One aspect that not only Ford but the Indy III crew enjoyed was the lightness and good humor Connery brought to the set. He is one actor that believes in having fun while you work and spreading that enjoyment to others.
"I think the essence of the fun for me is the pleasure," Connery says. "The greatest pleasure is when the whole team is working and then what you're all trying to do works. When a film set is harmonious and everybody has the same similar intention and goal, it's terrific. It's like a microcosm of a really good society.
"The nice thing about Indiana Jones is the humor and the fact that it's back to an older age, not an age of hardware and spacecraft, but cars and airplanes and trains and horses. I'm always looking for the humor in a situation and Harrison Ford has a nice sly sense of humor. I'm very impressed by Steven Spielberg; he's very inventive, very quick. We've built up the humor as much as possible in the relationship between Indiana and his father."
Not only does the Indiana Jones series of films owe a debt of gratitude to the old cliffhanger serials of the 40's and 50's for its style, it also owes some thanks to Sean Connery who influenced Hollywood's portrayal of the modem screen hero with the characteristics he injected into James Bond: humor, irony, detachment, and  self deprecation. So the interesting thing about The Last Crusade is not just the fact that Sean Connery relinquishes the heroic reins to his on-screen son, Indiana Jones, but that Indiana Jones has followed in his father's footsteps and graduated with honors from the Connery School of Screen Heroes.
Unfortunately, not all stars are as well-grounded as Connery. In addition to fame and fortune, stardom brings responsibilities and certain problems to the lives of many celebrities. Some are well able to handle their success without flaunting it or being consumed by it such as the case with Connery. Then there are the others who seem to have little regard for their fans, who enabled them to reach star status in the first place, and often make a concerted effort to avoid fans. To Connery, such behavior is way out of line, and in his mind his rule of thumb is this: if he is in a public place he has to deal with the public, and if he's in a private place he expects his privacy to be respected. Quite simply, Sean Connery knows and accepts the trappings of stardom.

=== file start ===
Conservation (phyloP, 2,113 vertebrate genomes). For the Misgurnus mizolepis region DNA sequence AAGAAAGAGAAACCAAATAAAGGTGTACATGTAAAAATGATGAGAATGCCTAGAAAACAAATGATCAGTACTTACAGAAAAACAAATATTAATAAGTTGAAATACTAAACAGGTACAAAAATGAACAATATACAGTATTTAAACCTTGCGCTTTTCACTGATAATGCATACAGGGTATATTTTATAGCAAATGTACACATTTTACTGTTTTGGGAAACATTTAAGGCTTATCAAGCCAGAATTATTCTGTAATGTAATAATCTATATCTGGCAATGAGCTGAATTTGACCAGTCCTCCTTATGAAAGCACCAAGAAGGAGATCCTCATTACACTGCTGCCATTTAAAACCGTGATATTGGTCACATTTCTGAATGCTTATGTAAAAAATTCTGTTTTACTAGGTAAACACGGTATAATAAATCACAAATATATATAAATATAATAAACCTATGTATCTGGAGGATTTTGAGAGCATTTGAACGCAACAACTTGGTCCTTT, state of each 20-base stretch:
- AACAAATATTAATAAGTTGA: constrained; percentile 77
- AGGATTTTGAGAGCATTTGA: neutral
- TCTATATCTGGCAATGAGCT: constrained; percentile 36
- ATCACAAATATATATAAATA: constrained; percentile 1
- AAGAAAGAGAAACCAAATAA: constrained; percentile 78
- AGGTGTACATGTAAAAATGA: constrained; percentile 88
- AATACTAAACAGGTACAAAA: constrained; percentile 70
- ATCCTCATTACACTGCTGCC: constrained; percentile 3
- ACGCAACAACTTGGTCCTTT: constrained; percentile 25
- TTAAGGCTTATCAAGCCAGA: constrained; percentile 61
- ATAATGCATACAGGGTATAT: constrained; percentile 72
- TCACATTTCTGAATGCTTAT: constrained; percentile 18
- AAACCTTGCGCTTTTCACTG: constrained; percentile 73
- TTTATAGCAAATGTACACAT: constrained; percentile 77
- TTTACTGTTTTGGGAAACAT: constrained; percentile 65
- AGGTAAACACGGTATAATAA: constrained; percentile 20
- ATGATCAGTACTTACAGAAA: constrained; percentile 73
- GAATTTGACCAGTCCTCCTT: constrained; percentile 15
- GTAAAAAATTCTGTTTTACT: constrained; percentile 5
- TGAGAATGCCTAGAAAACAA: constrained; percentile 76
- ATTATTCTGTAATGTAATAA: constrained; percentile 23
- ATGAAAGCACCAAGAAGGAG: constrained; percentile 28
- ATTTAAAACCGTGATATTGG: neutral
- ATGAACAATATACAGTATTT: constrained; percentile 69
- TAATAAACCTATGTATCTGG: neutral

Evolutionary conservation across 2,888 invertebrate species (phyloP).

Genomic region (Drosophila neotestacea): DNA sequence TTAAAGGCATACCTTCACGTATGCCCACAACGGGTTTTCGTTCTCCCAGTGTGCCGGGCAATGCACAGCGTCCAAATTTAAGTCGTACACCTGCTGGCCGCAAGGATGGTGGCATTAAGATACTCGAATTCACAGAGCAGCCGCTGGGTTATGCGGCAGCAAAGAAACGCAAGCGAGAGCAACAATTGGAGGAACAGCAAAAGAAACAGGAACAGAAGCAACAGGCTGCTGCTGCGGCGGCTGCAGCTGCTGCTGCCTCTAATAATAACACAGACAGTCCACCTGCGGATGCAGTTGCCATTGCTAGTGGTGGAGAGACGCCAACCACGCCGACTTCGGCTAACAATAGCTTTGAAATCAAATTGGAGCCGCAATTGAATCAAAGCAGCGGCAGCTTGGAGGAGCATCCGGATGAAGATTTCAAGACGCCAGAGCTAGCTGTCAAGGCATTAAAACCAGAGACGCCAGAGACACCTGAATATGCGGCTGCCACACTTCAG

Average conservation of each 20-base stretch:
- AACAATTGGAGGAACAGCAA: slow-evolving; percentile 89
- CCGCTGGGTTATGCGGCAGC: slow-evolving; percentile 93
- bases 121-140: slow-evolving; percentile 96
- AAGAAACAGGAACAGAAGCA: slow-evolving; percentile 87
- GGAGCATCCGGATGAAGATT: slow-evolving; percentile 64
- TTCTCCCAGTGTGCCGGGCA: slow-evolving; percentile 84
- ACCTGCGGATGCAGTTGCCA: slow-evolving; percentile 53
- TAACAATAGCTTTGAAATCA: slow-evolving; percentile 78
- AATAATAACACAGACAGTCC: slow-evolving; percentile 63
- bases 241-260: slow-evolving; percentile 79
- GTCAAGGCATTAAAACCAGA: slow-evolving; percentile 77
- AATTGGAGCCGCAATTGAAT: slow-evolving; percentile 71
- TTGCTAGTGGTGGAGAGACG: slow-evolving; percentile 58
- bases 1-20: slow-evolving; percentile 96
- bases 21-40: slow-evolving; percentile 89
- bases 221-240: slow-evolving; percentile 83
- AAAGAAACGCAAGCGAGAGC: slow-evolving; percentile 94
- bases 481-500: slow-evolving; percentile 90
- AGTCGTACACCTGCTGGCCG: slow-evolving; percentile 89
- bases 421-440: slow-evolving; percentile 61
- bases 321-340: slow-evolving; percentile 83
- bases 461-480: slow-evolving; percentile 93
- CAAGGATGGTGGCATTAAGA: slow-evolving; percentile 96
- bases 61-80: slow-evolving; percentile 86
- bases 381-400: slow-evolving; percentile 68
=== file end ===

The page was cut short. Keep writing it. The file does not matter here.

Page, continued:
"You can't really explain it to people who haven't experienced it," he says. "If I went into a public place, I did so completely at my own risk and you can't complain about your privacy being infringed upon. On the other hand, I made myself go into some places and move around because you can very easily have a Burton-Taylor situation, which was greatly self provoked, where you have a phalanx of guards in the restaurant in front of you, setting up the scene like a tableau before you enter."

Connery, as an individual, is unconcerned about what others may think of him. His goal is simply to be a serious actor. The size and nature of a role is unimportant to him, only the quality of the characters he is asked to play matter.  In his thirty-plus year career, he has been seen on screen as a middle-aged Robin Hood, an honest Chicago beat cop, a convict in a brutal British military prison in North Africa, a grandfather in the current generational crime caper, Family Business, and as the Russian sub commander in The Hunt For Red October due out next spring. Yet, when looking over his list of credits, one fact becomes immediately apparent - the almost complete lack of comedies, a point others have expressed to Connery before.
"Everybody says, 'You don't do much comedy,'" states Connery. "But I always try to find the comedy in everything, because it's much more revealing, much more enjoyable and harder. There is something quite comedic and absurd about somebody sitting in that sidecar! What we really got down to in The Last Crusade was trying to find as many places as possible where they would have problems relating to each other, which always lends itself to the comedic elements. Right from the very beginning Henry calls Indy 'junior!'

"As I go on," adds Connery, "I still retain an appetite (for acting) which at some times gets even greater than it was before. But as long as I still have that there I'm perfectly happy working. The day I wouldn't have that enthusiasm or that sort of appetite, then I will look in another direction."